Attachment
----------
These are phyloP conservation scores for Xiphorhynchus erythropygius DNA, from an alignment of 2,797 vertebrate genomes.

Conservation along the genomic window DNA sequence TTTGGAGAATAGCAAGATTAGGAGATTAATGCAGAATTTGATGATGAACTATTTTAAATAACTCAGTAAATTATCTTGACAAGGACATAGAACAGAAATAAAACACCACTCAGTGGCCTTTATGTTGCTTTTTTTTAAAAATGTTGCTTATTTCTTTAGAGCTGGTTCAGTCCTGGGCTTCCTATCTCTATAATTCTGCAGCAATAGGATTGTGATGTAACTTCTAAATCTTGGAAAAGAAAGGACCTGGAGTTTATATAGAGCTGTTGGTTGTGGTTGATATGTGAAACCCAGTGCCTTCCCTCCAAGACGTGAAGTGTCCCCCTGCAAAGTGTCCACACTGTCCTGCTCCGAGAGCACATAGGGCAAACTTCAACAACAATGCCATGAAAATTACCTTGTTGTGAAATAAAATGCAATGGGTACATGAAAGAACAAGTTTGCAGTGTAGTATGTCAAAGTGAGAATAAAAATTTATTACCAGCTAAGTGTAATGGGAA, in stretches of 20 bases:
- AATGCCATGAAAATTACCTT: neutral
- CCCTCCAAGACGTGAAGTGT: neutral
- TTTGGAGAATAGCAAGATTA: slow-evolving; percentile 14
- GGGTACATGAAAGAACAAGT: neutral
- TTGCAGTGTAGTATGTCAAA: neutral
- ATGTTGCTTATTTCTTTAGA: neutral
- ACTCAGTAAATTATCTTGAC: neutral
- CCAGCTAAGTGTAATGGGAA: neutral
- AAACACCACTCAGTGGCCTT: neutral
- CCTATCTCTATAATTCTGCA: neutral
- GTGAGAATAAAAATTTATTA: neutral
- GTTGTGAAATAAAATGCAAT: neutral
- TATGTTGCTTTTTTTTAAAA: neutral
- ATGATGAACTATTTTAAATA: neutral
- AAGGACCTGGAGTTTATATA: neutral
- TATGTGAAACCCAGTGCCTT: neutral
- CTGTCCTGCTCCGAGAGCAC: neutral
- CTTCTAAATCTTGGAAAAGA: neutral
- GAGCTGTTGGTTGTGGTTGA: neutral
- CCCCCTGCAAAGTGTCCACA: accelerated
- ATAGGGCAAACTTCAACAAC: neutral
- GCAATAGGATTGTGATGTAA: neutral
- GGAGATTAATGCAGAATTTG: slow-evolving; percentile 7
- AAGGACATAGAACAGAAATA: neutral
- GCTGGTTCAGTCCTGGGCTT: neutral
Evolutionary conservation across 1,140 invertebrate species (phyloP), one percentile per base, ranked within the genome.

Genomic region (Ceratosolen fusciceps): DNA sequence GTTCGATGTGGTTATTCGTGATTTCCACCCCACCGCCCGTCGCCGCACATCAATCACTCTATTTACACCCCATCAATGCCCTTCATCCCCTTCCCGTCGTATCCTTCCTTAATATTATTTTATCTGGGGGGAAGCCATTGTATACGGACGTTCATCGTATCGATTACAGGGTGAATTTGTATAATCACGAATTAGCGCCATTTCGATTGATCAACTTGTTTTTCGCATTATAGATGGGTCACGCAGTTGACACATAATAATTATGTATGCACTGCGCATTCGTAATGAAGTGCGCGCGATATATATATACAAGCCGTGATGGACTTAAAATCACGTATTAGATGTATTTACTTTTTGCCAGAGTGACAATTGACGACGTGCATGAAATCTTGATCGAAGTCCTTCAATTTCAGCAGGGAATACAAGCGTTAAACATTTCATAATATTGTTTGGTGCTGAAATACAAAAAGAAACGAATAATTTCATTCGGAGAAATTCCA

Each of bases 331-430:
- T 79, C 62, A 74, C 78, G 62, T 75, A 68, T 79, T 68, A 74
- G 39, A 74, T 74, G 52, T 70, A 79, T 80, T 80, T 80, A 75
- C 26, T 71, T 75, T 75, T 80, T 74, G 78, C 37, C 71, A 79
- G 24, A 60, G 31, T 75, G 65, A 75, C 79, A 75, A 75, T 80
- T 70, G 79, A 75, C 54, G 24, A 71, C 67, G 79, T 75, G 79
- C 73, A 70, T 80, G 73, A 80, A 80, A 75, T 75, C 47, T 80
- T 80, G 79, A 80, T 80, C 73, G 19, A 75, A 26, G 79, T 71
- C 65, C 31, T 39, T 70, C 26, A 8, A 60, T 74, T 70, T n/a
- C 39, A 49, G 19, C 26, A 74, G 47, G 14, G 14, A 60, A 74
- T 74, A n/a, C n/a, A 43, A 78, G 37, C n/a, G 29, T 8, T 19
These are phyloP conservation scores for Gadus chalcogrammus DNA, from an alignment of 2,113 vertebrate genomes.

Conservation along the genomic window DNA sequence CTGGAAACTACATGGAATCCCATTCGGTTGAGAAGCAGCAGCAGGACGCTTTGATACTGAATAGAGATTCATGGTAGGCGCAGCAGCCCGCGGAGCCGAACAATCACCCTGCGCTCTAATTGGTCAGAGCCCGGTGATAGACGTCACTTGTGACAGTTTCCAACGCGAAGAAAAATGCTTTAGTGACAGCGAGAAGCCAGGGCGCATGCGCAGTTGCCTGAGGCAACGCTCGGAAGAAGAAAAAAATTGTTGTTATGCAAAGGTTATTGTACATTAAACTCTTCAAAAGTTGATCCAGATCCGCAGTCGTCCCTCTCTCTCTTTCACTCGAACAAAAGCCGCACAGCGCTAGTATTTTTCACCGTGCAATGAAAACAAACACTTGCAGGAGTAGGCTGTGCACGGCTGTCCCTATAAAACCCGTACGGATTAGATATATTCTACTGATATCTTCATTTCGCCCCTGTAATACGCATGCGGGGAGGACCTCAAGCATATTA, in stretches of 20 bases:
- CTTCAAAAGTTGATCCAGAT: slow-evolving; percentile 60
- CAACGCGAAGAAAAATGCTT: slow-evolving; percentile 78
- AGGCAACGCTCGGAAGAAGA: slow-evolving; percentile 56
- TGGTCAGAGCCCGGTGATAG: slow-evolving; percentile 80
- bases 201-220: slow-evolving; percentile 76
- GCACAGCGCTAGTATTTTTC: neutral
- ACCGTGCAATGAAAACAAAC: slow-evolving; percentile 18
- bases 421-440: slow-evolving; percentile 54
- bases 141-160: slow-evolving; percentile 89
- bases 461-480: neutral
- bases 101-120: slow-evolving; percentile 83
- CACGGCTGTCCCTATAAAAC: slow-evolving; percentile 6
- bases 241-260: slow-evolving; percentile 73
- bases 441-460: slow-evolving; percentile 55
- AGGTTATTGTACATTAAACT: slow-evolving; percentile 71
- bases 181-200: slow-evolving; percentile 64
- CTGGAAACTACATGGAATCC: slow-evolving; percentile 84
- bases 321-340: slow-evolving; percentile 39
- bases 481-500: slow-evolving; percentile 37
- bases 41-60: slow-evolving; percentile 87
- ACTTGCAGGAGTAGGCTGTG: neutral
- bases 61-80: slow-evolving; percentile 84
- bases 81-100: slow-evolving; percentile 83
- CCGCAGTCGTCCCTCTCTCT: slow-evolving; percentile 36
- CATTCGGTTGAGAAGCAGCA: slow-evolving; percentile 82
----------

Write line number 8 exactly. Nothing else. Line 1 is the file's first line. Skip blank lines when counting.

- ATGTTGCTTATTTCTTTAGA: neutral